Michael Oliver has been appointed an executive vice president for Silicon Border Development, a San Diego company that has teamed up with Mexican-owned contractor Grupo Maiz to develop Silicon Border Science Park, a 10,000-acre research campus in Mexicali, Mexico, intended to house manufacturing operations of biotech companies as well as semiconductor, flat-panel display, and solar panels businesses.  Oliver will organize and build a sales strategy designed to bring global technology manufacturing giants to the science park.
Oliver has been employed at several medical device companies, in positions ranging from global sales and marketing to COO. Earlier he worked at Thomas Group and PricewaterhouseCoopers, providing consulting services to Fortune 1000 companies. He holds a BSc degree from the US Naval Academy in Annapolis, MD, and an MBA from the George Washington University in Washington, DC.

The Scan

Pig Organ Transplants Considered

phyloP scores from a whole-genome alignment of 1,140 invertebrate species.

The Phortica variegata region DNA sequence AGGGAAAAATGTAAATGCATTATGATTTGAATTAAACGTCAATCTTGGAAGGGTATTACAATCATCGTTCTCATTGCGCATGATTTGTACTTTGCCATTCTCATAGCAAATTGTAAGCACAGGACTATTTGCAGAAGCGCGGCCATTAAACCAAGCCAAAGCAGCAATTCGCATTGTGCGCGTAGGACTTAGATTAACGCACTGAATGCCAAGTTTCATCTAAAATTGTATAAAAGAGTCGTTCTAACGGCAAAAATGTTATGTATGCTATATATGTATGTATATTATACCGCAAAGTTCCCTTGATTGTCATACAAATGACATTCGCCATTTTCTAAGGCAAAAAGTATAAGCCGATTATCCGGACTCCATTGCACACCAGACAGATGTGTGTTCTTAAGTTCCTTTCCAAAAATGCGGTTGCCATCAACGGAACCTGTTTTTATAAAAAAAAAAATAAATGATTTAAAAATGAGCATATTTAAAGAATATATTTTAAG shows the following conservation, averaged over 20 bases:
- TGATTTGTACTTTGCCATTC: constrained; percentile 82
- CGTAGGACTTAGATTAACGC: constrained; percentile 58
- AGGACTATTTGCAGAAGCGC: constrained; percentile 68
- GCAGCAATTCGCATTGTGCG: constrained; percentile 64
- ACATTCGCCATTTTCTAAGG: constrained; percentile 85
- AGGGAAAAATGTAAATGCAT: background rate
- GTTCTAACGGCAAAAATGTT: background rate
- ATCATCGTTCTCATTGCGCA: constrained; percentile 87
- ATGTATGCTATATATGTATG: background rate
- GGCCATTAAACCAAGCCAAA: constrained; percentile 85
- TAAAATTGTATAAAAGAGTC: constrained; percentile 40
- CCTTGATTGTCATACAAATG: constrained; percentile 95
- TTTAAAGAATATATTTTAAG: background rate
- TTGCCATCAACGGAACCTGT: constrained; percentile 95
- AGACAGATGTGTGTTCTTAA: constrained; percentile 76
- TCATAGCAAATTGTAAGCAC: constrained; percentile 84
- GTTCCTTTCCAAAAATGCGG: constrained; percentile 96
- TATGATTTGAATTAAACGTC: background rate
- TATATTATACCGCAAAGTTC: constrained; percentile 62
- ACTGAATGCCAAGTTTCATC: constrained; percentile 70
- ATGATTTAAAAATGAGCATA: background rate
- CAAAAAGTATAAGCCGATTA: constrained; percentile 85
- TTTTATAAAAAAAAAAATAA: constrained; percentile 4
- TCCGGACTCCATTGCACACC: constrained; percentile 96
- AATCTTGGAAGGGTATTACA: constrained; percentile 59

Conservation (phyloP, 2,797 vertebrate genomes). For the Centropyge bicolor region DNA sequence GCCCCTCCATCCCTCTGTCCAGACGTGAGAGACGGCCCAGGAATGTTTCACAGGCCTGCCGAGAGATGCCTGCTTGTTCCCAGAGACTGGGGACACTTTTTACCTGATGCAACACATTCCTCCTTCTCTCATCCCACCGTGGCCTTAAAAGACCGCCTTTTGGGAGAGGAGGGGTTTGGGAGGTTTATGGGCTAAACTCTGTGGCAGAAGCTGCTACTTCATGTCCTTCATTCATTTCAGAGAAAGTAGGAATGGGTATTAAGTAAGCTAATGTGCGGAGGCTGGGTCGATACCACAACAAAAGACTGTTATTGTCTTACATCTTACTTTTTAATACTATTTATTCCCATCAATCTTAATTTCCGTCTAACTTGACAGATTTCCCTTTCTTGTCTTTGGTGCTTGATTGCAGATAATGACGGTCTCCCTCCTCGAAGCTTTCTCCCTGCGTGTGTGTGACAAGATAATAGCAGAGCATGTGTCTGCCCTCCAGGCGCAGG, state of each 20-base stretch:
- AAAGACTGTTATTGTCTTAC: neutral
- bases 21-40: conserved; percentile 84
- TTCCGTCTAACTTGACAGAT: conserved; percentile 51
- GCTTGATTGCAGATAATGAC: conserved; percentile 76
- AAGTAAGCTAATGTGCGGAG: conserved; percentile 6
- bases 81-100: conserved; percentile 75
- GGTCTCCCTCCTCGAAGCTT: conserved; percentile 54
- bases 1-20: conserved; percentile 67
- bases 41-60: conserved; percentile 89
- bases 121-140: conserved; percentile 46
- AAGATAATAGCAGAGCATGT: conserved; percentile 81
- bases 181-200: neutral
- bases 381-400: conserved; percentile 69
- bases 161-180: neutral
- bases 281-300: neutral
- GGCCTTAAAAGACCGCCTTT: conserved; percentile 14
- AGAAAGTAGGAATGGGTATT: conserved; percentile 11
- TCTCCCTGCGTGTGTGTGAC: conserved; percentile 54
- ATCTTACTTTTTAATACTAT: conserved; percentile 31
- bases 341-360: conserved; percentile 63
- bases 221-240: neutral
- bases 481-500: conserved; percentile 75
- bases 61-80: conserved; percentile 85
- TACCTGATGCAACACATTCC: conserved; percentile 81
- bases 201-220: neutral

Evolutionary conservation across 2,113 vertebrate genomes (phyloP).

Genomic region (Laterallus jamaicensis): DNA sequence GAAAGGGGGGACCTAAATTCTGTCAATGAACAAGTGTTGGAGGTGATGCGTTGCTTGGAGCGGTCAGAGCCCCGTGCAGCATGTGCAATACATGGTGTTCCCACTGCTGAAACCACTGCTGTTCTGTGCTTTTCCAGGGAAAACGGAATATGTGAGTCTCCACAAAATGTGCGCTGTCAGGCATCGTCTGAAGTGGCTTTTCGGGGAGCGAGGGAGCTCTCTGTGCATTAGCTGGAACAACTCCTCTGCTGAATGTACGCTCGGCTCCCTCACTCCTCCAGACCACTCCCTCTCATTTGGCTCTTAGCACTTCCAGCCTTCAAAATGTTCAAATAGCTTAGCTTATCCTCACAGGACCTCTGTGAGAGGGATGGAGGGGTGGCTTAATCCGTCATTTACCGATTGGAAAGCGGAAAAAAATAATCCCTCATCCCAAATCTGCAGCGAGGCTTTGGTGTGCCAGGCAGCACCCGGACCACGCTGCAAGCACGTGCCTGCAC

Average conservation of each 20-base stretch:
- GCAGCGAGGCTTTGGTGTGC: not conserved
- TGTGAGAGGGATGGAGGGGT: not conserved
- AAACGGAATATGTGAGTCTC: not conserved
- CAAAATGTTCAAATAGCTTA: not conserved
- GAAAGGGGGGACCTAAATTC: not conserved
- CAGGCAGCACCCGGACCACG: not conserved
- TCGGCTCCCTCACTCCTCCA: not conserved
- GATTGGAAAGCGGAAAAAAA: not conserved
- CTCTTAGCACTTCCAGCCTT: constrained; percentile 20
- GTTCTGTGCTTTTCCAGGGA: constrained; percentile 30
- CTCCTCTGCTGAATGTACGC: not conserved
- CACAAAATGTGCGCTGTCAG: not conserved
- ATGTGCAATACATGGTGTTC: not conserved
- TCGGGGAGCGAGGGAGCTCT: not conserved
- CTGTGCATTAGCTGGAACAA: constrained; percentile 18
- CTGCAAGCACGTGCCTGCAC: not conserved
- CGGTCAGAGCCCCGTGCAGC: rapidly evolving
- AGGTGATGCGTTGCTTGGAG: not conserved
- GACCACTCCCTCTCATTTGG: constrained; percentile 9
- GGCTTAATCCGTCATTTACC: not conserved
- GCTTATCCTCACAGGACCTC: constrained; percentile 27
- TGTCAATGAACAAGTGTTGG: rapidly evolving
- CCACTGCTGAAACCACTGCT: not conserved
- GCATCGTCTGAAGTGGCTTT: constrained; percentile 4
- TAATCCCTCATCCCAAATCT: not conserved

The Wall Street Journal reports that the US Food and Drug Administration may soon allow clinical trials that involve transplanting pig organs into humans.

'Poo-Bank' Proposal

Harvard Medical School researchers suggest people should bank stool samples when they are young to transplant when they later develop age-related diseases.

Spurred to Develop Again

New Scientist reports that researchers may have uncovered why about 60 percent of in vitro fertilization embryos stop developing.

Science Papers Examine Breast Milk Cell Populations, Cerebral Cortex Cellular Diversity, Micronesia Population History

In Science this week: unique cell populations found within breast milk, 100 transcriptionally distinct cell populations uncovered in the cerebral cortex, and more.